Of course, it also works because the Batmobile is one of the few bits of superhero paraphernalia that’s iconic enough to support an origin story — it’s probably worth noting that in show’s downright perfect opening title sequence, we see that thing from two different angles before we ever get a glimpse of Batman himself. A story about a tailor who supplied Batman with utility belts or a boomerang artisan probably wouldn’t have had the same appeal.
As for Earl himself, he only made one appearance on the show, and — like Red Claw and Baby Doll — he’s one of the Animated Series characters who never managed to follow Renee Montoya and Harley Quinn into the comics. Still, I like to think that once the Justice League formed and they needed someone to build a satellite headquarters, he was the one who got the call.
It doesn’t take quite the same tactic, but “The Forgotten” is another episode that deals with the idea of Batman interacting with average citizens, without ever getting within spitting distance of a supervillain.
I understand that it’s not one of the show’s more fondly remembered episodes, even by its creators, but I love it. Sure, it definitely deviates from the established format of the show, with an adventure that’s far removed from Gotham City, and Batman might actually spend more time out of costume in this single episode than he does in the rest of the series, combined. And of course, there’s Boss Biggis, a villain defined by being a fat dude named “Biggis” who is constantly eating fried chicken and sweating through his linen suit. That part’s not so great.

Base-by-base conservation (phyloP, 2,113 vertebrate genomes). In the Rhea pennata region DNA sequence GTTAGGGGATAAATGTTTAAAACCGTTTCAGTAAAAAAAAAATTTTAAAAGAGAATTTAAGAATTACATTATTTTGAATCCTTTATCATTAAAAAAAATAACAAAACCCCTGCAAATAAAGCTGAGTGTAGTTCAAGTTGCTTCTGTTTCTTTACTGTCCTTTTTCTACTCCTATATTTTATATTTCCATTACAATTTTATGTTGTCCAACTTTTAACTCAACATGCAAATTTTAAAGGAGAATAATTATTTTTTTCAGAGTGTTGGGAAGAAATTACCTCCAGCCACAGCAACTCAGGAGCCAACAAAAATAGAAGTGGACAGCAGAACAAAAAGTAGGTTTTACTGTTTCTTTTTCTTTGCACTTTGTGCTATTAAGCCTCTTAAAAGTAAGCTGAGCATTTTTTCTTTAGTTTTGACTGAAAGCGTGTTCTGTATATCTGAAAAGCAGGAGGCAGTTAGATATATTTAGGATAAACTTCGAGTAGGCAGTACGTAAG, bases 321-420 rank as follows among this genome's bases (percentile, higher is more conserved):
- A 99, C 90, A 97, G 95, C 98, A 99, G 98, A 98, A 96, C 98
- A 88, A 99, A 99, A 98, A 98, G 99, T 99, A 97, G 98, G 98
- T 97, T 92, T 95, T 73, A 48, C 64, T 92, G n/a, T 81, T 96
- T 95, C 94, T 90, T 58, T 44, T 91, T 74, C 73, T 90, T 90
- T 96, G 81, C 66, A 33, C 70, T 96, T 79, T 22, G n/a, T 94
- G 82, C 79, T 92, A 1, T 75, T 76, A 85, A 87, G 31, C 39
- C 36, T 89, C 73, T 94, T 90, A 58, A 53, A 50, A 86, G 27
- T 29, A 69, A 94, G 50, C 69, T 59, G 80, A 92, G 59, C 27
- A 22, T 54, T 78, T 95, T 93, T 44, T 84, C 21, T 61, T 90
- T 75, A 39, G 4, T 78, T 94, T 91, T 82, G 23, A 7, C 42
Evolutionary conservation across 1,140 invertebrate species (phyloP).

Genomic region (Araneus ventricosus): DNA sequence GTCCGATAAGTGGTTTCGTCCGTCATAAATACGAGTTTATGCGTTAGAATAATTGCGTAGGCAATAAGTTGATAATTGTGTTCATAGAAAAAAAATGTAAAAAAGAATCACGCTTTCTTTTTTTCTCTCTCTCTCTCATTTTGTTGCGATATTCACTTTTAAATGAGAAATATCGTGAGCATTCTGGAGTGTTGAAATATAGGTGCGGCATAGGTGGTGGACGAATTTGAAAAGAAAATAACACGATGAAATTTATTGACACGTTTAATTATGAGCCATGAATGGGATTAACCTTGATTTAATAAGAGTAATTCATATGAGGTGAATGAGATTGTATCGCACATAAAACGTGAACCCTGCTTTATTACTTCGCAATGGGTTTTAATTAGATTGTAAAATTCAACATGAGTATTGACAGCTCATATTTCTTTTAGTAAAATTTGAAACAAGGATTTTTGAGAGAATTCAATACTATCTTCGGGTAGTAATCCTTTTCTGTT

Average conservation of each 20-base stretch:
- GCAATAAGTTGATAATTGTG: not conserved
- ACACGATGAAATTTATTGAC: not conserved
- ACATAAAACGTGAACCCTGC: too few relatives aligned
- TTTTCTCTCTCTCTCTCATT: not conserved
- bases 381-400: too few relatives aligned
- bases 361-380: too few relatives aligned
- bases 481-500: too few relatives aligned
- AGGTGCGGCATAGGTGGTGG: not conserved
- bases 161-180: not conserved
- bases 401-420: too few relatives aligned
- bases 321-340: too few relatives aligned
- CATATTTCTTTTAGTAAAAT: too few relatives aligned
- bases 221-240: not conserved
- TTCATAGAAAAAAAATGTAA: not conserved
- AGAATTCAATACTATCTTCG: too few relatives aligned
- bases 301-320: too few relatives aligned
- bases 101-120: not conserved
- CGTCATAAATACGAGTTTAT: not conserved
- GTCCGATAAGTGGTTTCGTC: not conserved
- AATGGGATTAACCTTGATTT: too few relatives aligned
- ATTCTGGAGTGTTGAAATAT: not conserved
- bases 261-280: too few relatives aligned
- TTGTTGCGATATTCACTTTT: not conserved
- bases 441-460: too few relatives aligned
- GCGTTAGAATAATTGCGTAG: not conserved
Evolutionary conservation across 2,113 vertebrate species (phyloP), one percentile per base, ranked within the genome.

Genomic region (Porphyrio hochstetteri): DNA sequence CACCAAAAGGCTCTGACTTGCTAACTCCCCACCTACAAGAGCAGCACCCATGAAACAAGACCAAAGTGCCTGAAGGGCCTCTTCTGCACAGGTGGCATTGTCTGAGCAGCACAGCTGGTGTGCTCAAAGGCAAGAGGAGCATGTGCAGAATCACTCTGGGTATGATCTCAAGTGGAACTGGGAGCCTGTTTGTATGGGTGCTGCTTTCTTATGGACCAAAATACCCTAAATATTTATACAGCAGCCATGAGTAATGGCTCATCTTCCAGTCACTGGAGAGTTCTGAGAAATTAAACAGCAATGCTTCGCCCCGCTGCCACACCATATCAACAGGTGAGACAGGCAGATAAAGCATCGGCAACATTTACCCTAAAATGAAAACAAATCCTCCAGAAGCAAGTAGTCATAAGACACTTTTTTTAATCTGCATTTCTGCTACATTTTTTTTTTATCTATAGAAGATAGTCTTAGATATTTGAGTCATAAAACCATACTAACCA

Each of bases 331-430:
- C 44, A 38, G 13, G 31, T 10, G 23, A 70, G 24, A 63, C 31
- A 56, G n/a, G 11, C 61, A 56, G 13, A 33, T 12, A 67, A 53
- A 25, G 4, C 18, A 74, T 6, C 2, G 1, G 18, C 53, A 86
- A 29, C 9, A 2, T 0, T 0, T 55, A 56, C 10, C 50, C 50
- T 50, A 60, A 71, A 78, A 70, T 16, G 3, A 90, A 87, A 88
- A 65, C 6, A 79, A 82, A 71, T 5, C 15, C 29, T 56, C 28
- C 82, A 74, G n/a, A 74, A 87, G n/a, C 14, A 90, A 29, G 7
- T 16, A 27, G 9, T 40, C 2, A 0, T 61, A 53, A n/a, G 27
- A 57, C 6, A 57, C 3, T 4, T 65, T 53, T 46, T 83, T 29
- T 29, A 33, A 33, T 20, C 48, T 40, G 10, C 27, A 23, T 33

At the same time, it’s an episode that directly addresses one of the major criticisms of Batman as a character: that he’s quite literally a rich man who spends all of his time beating up the mentally ill. It’s a shallow reading, but the idea that Batman is protecting people is easy to lose in the sound and fury of an over-the-top action-adventure story. To put it bluntly, it’s kind of hard to seem like a champion of the common people when you’re a millionaire who drives around in a rocket car.
Here, though, we have Batman going undercover to investigate missing homeless people, and winding up trapped alongside them, suffering from amnesia in a forced labor camp. I’ll admit that the amnesia might be a little hacky, but the scene where “Gaff” finds himself locked in a sweatbox and finally gets his memory back, when Kevin Conroy turns his Batman voice back on and kicks his way through a steel wall? That is awesome, and no amount of Cool Hand Luke comparisons can make me think otherwise.
Even the fact that Biggis, for all his considerable flaws, isn’t one of Batman’s regular villains helps to underscore the themes. When it’s the Joker out there poisoning the water supply, there’s this idea that Batman has to be the one to fight him because it’s his villain. Biggis, on the other hand, is just some dude. There’s no personal investment for Batman — the story doesn’t even take place in Gotham City. The only reason for Batman’s involvement is compassion, leading him to take down a villain without any of the equipment that he can afford with Bruce Wayne’s fortune, fighting on behalf of the most overlooked and vulnerable members of society.
Speaking of the Joker, the single best example of the how the superheroics of the Animated Universe interact with its more mundane components comes from “Joker’s Wild,” another highly underrated episode.